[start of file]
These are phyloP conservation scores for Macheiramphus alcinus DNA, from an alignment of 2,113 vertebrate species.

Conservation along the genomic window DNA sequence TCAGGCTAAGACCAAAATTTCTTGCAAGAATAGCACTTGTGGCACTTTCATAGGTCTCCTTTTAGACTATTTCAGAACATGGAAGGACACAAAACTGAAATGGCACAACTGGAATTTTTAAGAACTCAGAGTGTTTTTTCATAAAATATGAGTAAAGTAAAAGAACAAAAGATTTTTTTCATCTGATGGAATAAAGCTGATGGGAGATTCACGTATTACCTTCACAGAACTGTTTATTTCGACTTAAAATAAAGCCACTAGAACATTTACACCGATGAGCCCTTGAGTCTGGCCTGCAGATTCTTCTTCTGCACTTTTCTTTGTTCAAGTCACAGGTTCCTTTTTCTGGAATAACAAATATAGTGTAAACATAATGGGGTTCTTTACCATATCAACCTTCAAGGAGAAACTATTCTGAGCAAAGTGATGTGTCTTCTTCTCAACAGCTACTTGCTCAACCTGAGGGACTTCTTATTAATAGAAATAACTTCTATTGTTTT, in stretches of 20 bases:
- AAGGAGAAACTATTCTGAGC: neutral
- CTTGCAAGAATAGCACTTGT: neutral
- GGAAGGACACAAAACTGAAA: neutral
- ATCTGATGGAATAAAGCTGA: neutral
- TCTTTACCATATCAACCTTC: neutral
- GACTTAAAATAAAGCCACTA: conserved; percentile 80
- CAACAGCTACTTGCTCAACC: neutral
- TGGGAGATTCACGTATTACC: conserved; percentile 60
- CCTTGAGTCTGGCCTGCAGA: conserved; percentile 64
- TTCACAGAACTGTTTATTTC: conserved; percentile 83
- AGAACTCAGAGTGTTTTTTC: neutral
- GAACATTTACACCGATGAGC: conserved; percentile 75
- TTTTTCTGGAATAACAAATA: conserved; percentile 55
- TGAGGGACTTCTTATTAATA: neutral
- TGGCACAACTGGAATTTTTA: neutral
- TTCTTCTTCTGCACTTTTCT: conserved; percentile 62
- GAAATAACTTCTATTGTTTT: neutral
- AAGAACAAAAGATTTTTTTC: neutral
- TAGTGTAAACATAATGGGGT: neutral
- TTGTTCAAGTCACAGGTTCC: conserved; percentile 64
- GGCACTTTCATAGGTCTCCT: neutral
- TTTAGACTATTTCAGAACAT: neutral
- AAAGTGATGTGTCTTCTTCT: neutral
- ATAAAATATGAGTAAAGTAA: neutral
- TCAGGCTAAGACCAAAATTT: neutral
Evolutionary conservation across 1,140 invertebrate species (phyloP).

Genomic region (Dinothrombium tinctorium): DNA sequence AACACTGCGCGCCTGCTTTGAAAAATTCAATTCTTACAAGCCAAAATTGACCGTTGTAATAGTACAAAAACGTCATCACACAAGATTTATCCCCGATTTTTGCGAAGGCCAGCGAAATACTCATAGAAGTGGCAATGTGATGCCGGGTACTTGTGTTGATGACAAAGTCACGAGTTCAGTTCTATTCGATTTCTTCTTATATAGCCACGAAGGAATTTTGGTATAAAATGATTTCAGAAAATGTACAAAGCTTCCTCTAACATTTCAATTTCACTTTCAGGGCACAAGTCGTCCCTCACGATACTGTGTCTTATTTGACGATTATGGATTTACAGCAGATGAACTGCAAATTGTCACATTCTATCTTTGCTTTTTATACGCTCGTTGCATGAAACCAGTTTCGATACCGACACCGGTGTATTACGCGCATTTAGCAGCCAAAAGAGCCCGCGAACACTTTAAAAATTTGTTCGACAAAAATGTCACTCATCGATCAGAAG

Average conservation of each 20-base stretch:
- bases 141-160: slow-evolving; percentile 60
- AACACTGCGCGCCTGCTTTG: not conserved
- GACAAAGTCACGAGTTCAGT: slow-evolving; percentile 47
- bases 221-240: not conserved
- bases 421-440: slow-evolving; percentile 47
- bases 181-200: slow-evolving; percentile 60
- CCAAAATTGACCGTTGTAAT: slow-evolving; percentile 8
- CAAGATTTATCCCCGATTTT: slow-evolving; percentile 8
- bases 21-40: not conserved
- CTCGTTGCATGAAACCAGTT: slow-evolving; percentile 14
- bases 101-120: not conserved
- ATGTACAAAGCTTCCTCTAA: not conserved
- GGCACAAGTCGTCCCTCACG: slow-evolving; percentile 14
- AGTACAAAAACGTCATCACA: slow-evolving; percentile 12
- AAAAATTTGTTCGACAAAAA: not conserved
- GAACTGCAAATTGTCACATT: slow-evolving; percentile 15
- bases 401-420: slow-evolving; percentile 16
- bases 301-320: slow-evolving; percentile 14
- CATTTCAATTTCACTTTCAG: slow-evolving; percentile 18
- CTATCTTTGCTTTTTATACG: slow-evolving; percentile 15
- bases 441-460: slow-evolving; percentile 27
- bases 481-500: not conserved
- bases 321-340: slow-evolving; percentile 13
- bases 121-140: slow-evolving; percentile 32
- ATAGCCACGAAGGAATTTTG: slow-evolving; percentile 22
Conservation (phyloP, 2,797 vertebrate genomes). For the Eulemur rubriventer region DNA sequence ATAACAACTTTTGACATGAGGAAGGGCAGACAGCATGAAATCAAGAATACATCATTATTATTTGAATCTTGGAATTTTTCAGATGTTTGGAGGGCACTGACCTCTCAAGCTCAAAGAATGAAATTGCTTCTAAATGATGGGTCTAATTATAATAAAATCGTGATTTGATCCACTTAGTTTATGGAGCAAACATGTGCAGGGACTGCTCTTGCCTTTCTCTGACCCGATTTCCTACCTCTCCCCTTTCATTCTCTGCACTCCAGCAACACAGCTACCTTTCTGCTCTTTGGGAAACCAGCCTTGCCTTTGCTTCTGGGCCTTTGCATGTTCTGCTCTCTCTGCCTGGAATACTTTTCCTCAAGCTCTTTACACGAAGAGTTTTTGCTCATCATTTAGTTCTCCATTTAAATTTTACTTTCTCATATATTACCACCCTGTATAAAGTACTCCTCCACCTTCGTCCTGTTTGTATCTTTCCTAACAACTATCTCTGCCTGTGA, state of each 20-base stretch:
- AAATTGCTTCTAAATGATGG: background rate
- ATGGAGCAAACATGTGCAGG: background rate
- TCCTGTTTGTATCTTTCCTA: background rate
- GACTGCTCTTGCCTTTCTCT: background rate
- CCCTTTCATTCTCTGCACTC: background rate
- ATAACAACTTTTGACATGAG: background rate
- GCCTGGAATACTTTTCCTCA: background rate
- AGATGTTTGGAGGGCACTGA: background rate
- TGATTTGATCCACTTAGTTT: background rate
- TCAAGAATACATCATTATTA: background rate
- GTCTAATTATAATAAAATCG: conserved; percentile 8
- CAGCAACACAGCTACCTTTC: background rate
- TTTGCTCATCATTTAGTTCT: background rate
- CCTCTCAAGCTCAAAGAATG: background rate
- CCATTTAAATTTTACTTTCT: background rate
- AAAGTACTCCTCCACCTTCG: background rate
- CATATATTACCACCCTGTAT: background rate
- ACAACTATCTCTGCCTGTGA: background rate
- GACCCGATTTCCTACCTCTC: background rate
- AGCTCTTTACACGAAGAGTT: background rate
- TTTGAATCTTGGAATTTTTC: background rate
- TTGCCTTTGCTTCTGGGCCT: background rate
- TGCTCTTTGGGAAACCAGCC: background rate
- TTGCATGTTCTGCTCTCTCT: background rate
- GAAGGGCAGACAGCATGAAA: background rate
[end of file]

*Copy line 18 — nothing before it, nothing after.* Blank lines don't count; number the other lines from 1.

- TTCTTCTTCTGCACTTTTCT: conserved; percentile 62